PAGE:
Page 78 - Jewish Book Annual Volume 41

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includes about a dozen essays published before 1960; and in
1975, the annual volume o f the Agudat Hasoferim Haivrim
(edited by Hillel Barzel and Menachem
Michelson, Masada, 367 pp.) was devoted to new
Essays on Chaim
Nachman Bialik.
W ithout p re tend ing to scholarly precision, I suppose tha t
Bialik criticism m ight be divided into th ree main generations:
first, Bialik’s contemporaries, including such a collaborator as
Joseph Klausner, Shlomo Zemach, and Yaakov Fichman (who
wrote the introduction to the only a ttem p t at a complete, one-
volume edition — Dvir, 1938); second, an in termed ia te
generation , including such figures as Dov Sadan, Ben-Zion
Benshalom, Simon Halkin, and culm inating in the major bu t
uncompleted literary biography,
Bialik: His Life and Works
), by Fishel Lachower— who also made the first collec­
tion o f Bialik’s
(1937-1939); and th ird , the post-War-of-
Independence generation , some o f whose views Nevo’s edition
epitomizes. A certain degree o f biographical and historical
detachmen t must result from the passing away o f those who knew
the poet personally; and as the “Palmach” generation m a tu red ,
the emphasis shifted from war o f survival to peace, from ideology
to aesthetics, from public life to privacy.
Thus , Nevo’s selections omit “T h e City o f Slaughter,” “Surely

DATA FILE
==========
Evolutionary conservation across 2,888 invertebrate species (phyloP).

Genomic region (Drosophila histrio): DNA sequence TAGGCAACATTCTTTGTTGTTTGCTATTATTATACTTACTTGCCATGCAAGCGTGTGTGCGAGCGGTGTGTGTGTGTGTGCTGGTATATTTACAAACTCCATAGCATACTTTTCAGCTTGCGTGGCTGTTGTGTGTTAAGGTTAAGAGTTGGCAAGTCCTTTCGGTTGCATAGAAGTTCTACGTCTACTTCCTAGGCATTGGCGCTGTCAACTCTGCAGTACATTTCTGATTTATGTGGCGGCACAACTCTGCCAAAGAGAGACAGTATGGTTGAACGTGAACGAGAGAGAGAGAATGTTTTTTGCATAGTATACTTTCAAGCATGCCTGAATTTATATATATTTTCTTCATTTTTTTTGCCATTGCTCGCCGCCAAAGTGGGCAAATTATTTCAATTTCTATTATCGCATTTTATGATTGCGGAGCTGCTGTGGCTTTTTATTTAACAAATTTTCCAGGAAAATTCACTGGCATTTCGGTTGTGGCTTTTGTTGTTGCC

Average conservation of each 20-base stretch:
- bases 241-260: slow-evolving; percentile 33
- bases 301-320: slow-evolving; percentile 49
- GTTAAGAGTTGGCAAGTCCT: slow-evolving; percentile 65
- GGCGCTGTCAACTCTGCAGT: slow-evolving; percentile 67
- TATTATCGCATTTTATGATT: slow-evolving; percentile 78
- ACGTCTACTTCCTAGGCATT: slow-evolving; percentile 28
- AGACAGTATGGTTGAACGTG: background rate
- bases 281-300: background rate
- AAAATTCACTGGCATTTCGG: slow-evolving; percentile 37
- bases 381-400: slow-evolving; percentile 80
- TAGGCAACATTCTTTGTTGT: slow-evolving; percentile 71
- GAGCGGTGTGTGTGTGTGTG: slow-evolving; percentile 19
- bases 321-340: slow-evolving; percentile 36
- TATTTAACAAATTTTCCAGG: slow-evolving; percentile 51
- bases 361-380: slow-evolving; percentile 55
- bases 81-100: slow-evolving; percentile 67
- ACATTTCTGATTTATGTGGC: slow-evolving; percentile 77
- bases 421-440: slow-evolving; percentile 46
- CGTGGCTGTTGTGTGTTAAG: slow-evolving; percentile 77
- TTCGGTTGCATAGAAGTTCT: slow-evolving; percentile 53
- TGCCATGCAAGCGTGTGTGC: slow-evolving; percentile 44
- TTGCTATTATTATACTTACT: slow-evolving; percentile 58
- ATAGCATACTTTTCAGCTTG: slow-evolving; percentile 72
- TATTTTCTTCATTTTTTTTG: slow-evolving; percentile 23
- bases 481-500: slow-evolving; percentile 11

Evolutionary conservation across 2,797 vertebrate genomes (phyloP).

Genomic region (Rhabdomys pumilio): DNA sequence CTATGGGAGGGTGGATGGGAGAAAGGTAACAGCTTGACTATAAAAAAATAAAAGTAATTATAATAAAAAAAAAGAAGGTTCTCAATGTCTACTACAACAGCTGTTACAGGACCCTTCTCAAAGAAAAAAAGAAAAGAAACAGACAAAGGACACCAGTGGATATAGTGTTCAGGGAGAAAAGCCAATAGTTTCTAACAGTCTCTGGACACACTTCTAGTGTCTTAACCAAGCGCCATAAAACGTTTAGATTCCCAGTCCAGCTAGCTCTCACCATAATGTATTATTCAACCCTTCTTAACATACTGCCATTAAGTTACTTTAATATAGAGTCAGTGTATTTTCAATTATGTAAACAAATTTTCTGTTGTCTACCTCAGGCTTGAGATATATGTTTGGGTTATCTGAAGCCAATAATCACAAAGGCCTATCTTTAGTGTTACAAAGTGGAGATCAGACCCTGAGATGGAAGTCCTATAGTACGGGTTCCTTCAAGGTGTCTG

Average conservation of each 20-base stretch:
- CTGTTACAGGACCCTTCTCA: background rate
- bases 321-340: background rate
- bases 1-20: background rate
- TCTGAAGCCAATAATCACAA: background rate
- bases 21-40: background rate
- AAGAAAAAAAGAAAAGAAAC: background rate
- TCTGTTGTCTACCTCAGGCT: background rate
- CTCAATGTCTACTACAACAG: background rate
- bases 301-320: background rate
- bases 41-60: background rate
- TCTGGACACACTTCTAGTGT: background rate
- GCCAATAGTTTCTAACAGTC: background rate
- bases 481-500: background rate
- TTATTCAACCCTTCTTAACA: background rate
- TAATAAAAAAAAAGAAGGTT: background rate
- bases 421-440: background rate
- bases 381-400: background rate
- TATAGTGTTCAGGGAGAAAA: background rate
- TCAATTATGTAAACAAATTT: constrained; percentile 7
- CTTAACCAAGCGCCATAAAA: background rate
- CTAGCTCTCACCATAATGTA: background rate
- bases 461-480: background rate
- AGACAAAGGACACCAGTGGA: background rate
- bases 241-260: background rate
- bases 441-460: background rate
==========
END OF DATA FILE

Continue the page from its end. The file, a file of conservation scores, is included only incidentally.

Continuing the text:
the People is Grass,” and similar poems on the bo rder between
“prophecy” and publicist responses to historic events — though
the b rief and powerful “On the S laughter” is included. As Nevo
tells us, her bias was towards the poems o f Bialik’s “private exp res­
sions and nostalgias, . . . his discovery o f death-in-life, and the
absence o f God”; and some o f her most moving pages are also
from Bialik’s poetry o f orphanhood : the early “My Song” — and
the poems o f remembrance written shortly before his dea th: “My
Fa the r” and “Parting” (in the latter, the old poet recalls the six-
year-old boy sent by his widowed m o ther to stay with his g rand fa ­
To “rep resen t” Bialik is especially difficult because he was so
quintessentially typical (and individual) in everything he wrote
and said, and his styles were so pure. Take him ou t o f his context
and language and rhythms, and he may begin to seem a bit pale